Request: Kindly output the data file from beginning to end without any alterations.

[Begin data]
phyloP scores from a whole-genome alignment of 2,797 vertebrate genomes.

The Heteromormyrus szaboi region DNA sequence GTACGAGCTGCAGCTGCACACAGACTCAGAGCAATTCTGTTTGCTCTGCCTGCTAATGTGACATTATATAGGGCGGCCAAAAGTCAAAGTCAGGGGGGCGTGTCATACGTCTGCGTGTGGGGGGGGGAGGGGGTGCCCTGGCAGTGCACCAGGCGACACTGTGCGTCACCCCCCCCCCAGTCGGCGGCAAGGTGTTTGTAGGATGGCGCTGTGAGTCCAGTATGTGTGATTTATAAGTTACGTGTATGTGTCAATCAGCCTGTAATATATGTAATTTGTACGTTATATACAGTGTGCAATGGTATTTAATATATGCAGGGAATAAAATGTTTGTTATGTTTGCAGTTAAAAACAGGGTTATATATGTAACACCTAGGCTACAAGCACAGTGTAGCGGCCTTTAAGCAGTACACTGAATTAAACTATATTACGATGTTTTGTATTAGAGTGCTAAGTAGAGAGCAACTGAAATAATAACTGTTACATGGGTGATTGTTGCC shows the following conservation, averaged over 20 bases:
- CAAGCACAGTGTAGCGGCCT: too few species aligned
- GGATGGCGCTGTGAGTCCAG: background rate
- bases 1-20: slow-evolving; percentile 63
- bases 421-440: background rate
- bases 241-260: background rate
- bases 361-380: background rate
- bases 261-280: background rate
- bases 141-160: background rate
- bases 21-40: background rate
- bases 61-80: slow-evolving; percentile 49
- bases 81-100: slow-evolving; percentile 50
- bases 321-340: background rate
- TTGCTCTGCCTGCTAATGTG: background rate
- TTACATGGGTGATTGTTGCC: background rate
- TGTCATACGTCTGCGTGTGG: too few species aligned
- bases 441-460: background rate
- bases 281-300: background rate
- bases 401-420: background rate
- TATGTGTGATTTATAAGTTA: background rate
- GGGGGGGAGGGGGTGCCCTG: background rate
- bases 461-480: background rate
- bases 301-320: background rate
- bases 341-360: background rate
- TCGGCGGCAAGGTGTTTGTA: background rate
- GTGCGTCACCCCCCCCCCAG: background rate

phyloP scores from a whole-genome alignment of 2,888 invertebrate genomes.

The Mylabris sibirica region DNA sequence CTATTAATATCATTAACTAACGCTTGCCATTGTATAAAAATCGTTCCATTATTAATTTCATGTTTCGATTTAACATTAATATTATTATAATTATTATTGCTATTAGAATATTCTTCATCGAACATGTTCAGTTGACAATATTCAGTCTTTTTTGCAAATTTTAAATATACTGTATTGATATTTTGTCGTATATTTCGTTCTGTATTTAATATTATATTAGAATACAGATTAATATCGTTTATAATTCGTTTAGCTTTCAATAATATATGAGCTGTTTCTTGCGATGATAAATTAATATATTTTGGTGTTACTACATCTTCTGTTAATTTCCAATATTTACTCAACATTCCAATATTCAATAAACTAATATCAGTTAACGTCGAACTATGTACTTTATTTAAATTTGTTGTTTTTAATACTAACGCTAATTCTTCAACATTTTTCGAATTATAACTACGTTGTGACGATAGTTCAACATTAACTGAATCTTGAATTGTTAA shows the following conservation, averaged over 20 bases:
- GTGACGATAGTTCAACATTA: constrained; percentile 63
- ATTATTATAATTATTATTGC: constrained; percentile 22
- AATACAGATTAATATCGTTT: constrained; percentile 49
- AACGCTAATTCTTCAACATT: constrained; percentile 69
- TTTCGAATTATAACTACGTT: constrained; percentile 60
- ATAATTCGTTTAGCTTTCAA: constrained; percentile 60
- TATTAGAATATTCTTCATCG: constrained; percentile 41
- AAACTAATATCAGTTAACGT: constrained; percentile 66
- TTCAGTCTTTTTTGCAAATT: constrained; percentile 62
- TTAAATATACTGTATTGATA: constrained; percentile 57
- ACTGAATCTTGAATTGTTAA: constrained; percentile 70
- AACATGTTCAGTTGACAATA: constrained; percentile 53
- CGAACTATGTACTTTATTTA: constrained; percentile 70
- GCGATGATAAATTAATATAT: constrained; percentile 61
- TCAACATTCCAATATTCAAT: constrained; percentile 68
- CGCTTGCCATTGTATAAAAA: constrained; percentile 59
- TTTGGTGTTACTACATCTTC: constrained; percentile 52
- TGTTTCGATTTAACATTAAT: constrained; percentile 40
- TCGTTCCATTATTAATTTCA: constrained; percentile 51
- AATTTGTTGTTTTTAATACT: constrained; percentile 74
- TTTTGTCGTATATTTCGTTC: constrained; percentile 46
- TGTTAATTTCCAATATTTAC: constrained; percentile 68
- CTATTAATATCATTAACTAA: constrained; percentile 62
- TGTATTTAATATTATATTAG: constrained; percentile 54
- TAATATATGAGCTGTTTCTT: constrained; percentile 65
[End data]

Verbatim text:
phyloP scores from a whole-genome alignment of 2,797 vertebrate genomes.

The Heteromormyrus szaboi region DNA sequence GTACGAGCTGCAGCTGCACACAGACTCAGAGCAATTCTGTTTGCTCTGCCTGCTAATGTGACATTATATAGGGCGGCCAAAAGTCAAAGTCAGGGGGGCGTGTCATACGTCTGCGTGTGGGGGGGGGAGGGGGTGCCCTGGCAGTGCACCAGGCGACACTGTGCGTCACCCCCCCCCCAGTCGGCGGCAAGGTGTTTGTAGGATGGCGCTGTGAGTCCAGTATGTGTGATTTATAAGTTACGTGTATGTGTCAATCAGCCTGTAATATATGTAATTTGTACGTTATATACAGTGTGCAATGGTATTTAATATATGCAGGGAATAAAATGTTTGTTATGTTTGCAGTTAAAAACAGGGTTATATATGTAACACCTAGGCTACAAGCACAGTGTAGCGGCCTTTAAGCAGTACACTGAATTAAACTATATTACGATGTTTTGTATTAGAGTGCTAAGTAGAGAGCAACTGAAATAATAACTGTTACATGGGTGATTGTTGCC shows the following conservation, averaged over 20 bases:
- CAAGCACAGTGTAGCGGCCT: too few species aligned
- GGATGGCGCTGTGAGTCCAG: background rate
- bases 1-20: slow-evolving; percentile 63
- bases 421-440: background rate
- bases 241-260: background rate
- bases 361-380: background rate
- bases 261-280: background rate
- bases 141-160: background rate
- bases 21-40: background rate
- bases 61-80: slow-evolving; percentile 49
- bases 81-100: slow-evolving; percentile 50
- bases 321-340: background rate
- TTGCTCTGCCTGCTAATGTG: background rate
- TTACATGGGTGATTGTTGCC: background rate
- TGTCATACGTCTGCGTGTGG: too few species aligned
- bases 441-460: background rate
- bases 281-300: background rate
- bases 401-420: background rate
- TATGTGTGATTTATAAGTTA: background rate
- GGGGGGGAGGGGGTGCCCTG: background rate
- bases 461-480: background rate
- bases 301-320: background rate
- bases 341-360: background rate
- TCGGCGGCAAGGTGTTTGTA: background rate
- GTGCGTCACCCCCCCCCCAG: background rate

phyloP scores from a whole-genome alignment of 2,888 invertebrate genomes.

The Mylabris sibirica region DNA sequence CTATTAATATCATTAACTAACGCTTGCCATTGTATAAAAATCGTTCCATTATTAATTTCATGTTTCGATTTAACATTAATATTATTATAATTATTATTGCTATTAGAATATTCTTCATCGAACATGTTCAGTTGACAATATTCAGTCTTTTTTGCAAATTTTAAATATACTGTATTGATATTTTGTCGTATATTTCGTTCTGTATTTAATATTATATTAGAATACAGATTAATATCGTTTATAATTCGTTTAGCTTTCAATAATATATGAGCTGTTTCTTGCGATGATAAATTAATATATTTTGGTGTTACTACATCTTCTGTTAATTTCCAATATTTACTCAACATTCCAATATTCAATAAACTAATATCAGTTAACGTCGAACTATGTACTTTATTTAAATTTGTTGTTTTTAATACTAACGCTAATTCTTCAACATTTTTCGAATTATAACTACGTTGTGACGATAGTTCAACATTAACTGAATCTTGAATTGTTAA shows the following conservation, averaged over 20 bases:
- GTGACGATAGTTCAACATTA: constrained; percentile 63
- ATTATTATAATTATTATTGC: constrained; percentile 22
- AATACAGATTAATATCGTTT: constrained; percentile 49
- AACGCTAATTCTTCAACATT: constrained; percentile 69
- TTTCGAATTATAACTACGTT: constrained; percentile 60
- ATAATTCGTTTAGCTTTCAA: constrained; percentile 60
- TATTAGAATATTCTTCATCG: constrained; percentile 41
- AAACTAATATCAGTTAACGT: constrained; percentile 66
- TTCAGTCTTTTTTGCAAATT: constrained; percentile 62
- TTAAATATACTGTATTGATA: constrained; percentile 57
- ACTGAATCTTGAATTGTTAA: constrained; percentile 70
- AACATGTTCAGTTGACAATA: constrained; percentile 53
- CGAACTATGTACTTTATTTA: constrained; percentile 70
- GCGATGATAAATTAATATAT: constrained; percentile 61
- TCAACATTCCAATATTCAAT: constrained; percentile 68
- CGCTTGCCATTGTATAAAAA: constrained; percentile 59
- TTTGGTGTTACTACATCTTC: constrained; percentile 52
- TGTTTCGATTTAACATTAAT: constrained; percentile 40
- TCGTTCCATTATTAATTTCA: constrained; percentile 51
- AATTTGTTGTTTTTAATACT: constrained; percentile 74
- TTTTGTCGTATATTTCGTTC: constrained; percentile 46
- TGTTAATTTCCAATATTTAC: constrained; percentile 68
- CTATTAATATCATTAACTAA: constrained; percentile 62
- TGTATTTAATATTATATTAG: constrained; percentile 54
- TAATATATGAGCTGTTTCTT: constrained; percentile 65